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filed: April 26, 1985.


No. 509 Philadelphia, 1983, Appeal from Judgment of the Court of Common Pleas, Civil Division, of Montgomery County, No. 81-17723.


Robert E. Slota, Bryn Mawr, for appellants.

Leslie A. Miller, Philadelphia, for appellee.

Wieand, Olszewski and Popovich, JJ.

Author: Wieand

[ 343 Pa. Super. Page 99]

Robert E. Slota and his wife, Deanna, together with their friends, Norman and Maryellen Shachoy, commenced an action against The Moorings, Ltd. to recover burglary losses sustained while they were guests at a hotel owned by the defendant, from whom they had also chartered a yacht, in St. Lucia, British West Indies. The Slotas are residents of Pennsylvania; and the Shachoys are residents of Massachusetts. The Moorings, Ltd. is a corporation organized under the laws of the British Virgin Islands; it has neither office nor place of business in Pennsylvania. The trial court sustained preliminary objections raising questions of jurisdiction; and the plaintiffs have appealed. We affirm.

Appellants argue first that the trial court acted prematurely and without an adequate record because depositions were not taken and submitted pursuant to Pa.R.C.P.

[ 343 Pa. Super. Page 100209]

.*fn1 This rule, however, applies to petitions and answers. It does not apply to preliminary objections. A preliminary objection is a pleading, not a petition. Preliminary objection procedure is governed by Pa.R.C.P. 1028, which provides, in subsection (c), that "[t]he court shall determine promptly all preliminary objections. If an issue of fact is raised, the court shall take evidence by depositions or otherwise."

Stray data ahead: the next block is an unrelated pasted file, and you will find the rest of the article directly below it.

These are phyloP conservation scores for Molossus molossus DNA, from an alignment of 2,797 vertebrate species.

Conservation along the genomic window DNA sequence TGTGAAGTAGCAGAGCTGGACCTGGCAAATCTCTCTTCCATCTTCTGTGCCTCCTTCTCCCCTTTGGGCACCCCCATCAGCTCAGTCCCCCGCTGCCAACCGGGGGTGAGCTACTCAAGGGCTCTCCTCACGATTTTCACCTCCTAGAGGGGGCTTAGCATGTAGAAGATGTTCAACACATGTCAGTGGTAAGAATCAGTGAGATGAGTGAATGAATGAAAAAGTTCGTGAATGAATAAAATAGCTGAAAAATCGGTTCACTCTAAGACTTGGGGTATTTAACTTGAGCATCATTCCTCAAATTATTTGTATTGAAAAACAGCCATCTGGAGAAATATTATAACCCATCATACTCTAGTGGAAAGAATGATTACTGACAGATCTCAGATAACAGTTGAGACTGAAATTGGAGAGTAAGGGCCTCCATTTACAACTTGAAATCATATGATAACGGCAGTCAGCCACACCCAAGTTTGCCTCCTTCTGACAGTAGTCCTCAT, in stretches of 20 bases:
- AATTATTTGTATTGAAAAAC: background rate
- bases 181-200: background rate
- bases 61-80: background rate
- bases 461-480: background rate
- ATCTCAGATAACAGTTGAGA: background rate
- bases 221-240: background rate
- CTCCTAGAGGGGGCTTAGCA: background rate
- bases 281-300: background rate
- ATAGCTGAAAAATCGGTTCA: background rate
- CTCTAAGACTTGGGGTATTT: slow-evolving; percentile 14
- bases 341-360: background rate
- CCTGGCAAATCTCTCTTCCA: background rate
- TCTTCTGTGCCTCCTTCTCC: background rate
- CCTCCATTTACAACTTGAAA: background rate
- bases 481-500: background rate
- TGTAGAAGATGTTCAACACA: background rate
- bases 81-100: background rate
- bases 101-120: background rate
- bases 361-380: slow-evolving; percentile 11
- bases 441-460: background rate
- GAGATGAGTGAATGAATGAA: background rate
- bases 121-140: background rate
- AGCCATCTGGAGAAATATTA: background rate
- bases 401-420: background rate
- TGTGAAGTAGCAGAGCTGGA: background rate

In the past, both the Supreme Court and this Court have said that where facts are controverted, the trial court must "resolve the dispute by receiving evidence thereon through interrogatories, depositions or an evidentiary hearing." Holt Hauling and Warehousing Systems, Inc. v. Aronow Roofing Co., 309 Pa. Super. 158, 161, 454 A.2d 1131, 1133 (1983), quoting Luitweiler v. Northchester Corp., 456 Pa. 530, 535, 319 A.2d 899, 902 (1974). In the instant case, the evidence was submitted via affidavit. This is not a recommended procedure. It would have been preferable to proceed by depositions or written interrogatories. However, the facts attested to in the affidavit are clear and specific. The deposition of Robert Slota, on the other hand, discloses that the information to which he testified was nothing more than rumor, surmise and conjecture. He made no effort to substantiate any of his assertions with depositions, interrogatories, affidavits or documentary evidence. We conclude, therefore, that the trial court did not err in finding that the facts were as set forth in appellee's affidavits and that appellants had failed to show facts sufficient to allow the courts of Pennsylvania to exercise in personam jurisdiction in the Pennsylvania courts. There is no need to remand for the taking of

[ 343 Pa. Super. Page 101]

    depositions or the filing of interrogatories. See: Buxbaum v. Peguero, 335 Pa. Super. 289, 294-295, 484 A.2d 137, 140-141 (1984); Bensalem Township v. Terry, 317 Pa. Super. 380, 464 A.2d 371 (1983). See also and compare: Szekely v. Abilene Flour Mills Co., 211 Pa. Super. 442, 237 A.2d 242 (1967) (where disputed facts not resolved by affidavits, case will be remanded "to present evidence by deposition, interrogatories, or otherwise"). Nor was it essential in this case that appellee's personnel come into Pennsylvania for an evidentiary hearing.

Appellants ask this Court to find jurisdiction in the courts of Pennsylvania (1) because the contract for lodging was entered and partially performed in Pennsylvania; and (2) because, in any event, The Moorings allegedly conducted business continuously and systematically in Pennsylvania. There is no merit in either contention.